Admittedly, there is are differences. First, unlike exports, federal deficit spending adds to the federal debt, which most people mistakenly believe adds to our tax burden. However, because spending by a monetarily sovereign nation is not constrained by taxes, or any other income, there has been no historical relationship between tax collections and deficits, no will there be. See: Summary, numbers 9 and 9a. Your grandchildren will not, and actually cannot, pay for deficits. So this supposed “difference” amounts to a non-difference.

Second, while federal deficit spending adds to the world’s supply of dollars, our positive balance of trade does not. So, which is better? A growing economy requires a growing supply of money. So, any amount of inflation, plus population growth requires increases in the nominal supply of currency, just for GDP to remain level, let alone grow. Because the dollar is the world’s reserve currency, world GDP growth requires ongoing growth in the world’s supply of dollars. So, on balance, federal deficit spending is more beneficial to America and to the world, than is U.S. exporting.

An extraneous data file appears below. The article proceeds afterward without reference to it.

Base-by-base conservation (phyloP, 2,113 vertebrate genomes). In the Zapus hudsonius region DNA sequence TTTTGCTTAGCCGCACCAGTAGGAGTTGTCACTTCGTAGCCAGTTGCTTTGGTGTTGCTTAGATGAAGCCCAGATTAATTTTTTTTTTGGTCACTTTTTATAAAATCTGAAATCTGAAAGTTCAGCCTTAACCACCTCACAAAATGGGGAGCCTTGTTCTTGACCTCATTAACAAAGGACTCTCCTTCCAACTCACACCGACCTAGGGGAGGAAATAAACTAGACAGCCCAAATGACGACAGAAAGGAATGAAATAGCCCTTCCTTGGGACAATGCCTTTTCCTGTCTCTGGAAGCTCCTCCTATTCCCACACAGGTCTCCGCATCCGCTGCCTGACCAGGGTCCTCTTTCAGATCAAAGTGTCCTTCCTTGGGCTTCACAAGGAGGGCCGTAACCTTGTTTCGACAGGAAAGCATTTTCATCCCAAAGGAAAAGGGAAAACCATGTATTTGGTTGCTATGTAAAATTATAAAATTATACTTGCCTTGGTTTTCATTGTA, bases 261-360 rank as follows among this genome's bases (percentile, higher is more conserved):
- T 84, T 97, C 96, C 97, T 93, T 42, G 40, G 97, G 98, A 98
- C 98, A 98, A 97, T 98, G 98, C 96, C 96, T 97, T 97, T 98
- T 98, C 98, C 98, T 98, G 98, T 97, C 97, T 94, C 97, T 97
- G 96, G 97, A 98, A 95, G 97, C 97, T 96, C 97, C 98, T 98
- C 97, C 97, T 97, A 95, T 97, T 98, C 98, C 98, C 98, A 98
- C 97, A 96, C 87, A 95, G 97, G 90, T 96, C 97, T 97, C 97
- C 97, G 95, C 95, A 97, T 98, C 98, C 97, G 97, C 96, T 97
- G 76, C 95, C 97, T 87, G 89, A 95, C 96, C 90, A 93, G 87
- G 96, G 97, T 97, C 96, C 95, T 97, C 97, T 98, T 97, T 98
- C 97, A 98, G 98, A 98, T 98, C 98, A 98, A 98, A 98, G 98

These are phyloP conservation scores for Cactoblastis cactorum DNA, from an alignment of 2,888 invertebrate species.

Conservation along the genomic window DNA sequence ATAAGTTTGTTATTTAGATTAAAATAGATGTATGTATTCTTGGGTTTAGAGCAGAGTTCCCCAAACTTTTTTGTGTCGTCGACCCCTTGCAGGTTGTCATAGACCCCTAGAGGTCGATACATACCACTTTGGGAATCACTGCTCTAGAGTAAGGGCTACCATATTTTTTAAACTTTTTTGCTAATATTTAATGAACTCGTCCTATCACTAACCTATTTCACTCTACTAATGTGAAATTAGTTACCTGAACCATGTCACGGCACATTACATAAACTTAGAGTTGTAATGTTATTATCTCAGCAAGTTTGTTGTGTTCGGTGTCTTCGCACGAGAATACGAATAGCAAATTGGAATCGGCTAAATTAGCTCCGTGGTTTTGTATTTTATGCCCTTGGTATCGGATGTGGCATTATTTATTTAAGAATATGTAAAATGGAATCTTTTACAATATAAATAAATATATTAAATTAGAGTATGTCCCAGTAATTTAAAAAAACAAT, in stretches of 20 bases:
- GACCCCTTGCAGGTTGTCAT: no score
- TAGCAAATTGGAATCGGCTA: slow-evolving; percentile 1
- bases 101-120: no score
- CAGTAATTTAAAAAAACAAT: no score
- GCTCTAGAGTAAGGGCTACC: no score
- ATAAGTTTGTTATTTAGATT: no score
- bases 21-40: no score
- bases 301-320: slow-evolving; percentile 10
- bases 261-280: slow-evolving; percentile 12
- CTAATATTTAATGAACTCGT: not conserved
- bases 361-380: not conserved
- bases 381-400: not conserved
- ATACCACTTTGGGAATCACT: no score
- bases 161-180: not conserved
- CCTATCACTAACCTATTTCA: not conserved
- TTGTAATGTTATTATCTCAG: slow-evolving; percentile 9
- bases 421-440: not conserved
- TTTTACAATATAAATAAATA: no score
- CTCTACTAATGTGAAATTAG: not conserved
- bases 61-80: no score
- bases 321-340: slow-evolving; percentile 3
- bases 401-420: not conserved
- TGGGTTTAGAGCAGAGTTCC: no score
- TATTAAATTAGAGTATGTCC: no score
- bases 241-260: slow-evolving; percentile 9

Returning to the four questions, above, I suggest that this would be the ideal mix for America and the world:

1. Increased federal deficits, for world economic growth
2. Reduced exports (negative balance of trade), to supply the world with dollars.
3. Stronger dollar, for more imports, providing us with better goods and services at lower prices
4. Modest inflation, to stimulate present demand for goods and services.